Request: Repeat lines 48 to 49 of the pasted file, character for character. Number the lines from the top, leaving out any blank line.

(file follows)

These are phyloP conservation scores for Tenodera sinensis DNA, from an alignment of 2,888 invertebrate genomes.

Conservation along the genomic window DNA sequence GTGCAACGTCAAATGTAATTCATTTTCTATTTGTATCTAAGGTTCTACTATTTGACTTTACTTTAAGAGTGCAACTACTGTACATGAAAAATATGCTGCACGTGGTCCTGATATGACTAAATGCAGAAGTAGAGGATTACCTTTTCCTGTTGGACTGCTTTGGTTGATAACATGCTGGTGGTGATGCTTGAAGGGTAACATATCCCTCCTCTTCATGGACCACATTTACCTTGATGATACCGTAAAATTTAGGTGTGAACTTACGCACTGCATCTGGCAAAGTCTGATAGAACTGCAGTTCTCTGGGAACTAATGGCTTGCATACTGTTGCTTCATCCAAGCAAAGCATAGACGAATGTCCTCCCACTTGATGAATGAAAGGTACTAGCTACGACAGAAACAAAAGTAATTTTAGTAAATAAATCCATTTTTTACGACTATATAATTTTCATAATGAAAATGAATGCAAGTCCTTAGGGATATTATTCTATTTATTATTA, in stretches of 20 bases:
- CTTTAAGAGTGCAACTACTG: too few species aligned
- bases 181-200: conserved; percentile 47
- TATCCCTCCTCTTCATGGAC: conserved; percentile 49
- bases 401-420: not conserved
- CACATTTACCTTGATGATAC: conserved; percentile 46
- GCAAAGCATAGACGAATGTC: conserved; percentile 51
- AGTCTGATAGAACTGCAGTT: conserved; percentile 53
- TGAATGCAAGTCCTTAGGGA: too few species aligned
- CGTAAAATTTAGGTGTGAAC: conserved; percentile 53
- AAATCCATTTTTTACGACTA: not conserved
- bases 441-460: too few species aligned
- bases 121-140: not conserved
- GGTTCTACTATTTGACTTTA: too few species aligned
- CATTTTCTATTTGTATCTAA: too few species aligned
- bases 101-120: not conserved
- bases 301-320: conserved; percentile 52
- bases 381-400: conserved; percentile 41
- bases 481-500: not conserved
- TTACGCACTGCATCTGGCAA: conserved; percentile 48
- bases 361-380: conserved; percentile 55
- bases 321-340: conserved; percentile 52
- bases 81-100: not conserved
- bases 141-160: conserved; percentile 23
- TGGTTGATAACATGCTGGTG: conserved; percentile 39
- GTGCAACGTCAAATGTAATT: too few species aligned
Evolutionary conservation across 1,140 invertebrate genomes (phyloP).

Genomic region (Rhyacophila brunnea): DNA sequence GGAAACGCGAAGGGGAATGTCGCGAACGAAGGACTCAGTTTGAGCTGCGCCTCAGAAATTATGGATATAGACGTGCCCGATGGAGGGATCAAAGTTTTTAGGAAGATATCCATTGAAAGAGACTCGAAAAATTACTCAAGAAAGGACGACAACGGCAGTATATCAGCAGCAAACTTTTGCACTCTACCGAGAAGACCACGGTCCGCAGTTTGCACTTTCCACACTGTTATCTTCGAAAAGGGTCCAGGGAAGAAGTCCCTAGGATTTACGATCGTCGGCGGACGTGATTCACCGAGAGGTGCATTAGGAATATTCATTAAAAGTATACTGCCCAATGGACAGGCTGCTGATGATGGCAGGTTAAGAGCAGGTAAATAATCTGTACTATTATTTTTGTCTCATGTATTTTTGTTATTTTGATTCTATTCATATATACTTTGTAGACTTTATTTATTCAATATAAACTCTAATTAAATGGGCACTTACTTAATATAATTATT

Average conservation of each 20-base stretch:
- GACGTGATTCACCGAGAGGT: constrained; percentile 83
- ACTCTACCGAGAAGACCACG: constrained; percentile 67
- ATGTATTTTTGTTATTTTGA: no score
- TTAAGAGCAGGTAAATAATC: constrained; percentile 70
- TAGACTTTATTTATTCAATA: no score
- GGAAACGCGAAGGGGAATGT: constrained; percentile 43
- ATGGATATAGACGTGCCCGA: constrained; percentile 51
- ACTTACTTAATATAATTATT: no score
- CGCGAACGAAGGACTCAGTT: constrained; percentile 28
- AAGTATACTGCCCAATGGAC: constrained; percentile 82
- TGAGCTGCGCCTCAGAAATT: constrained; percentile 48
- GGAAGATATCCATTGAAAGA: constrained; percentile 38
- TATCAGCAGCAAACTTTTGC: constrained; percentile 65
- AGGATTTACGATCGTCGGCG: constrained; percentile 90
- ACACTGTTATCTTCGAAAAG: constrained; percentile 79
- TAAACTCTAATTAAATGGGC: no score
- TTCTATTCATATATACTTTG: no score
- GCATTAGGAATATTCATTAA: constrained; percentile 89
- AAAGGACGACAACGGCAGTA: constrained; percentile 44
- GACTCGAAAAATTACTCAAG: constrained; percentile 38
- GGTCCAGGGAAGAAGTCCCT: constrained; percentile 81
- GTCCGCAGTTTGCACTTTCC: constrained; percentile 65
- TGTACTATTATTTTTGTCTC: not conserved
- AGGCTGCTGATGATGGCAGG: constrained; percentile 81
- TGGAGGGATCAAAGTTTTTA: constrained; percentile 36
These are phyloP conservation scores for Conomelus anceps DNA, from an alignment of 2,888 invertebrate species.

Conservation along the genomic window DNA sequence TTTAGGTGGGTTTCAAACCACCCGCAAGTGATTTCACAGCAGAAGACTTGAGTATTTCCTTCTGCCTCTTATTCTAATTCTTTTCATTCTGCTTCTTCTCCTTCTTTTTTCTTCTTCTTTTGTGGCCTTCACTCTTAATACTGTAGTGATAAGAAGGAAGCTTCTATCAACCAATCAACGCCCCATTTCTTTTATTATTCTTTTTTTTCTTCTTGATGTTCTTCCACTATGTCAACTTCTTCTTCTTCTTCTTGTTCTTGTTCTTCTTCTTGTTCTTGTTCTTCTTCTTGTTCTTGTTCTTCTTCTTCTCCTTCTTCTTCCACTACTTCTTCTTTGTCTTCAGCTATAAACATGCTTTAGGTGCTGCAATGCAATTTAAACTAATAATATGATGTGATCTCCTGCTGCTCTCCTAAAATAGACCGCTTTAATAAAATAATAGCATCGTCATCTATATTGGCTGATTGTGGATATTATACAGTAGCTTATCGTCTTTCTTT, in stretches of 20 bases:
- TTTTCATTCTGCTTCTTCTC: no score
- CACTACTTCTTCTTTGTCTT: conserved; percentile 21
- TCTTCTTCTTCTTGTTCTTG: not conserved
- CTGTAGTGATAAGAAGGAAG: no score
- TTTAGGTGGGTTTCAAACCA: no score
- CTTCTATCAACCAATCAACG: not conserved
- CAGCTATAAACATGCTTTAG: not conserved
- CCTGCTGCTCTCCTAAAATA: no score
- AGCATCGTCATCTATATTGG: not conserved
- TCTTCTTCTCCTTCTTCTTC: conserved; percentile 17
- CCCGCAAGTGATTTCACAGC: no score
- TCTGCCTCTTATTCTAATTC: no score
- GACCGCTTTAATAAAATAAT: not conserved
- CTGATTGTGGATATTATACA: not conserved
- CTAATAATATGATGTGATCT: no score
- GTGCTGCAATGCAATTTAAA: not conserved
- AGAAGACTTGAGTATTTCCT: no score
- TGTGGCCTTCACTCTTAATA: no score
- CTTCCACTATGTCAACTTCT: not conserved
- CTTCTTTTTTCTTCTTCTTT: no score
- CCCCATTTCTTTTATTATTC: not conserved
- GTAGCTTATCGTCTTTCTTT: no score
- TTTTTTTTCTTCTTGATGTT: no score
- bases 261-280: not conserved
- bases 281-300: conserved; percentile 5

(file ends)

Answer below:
- GCATTAGGAATATTCATTAA: constrained; percentile 89
- AAAGGACGACAACGGCAGTA: constrained; percentile 44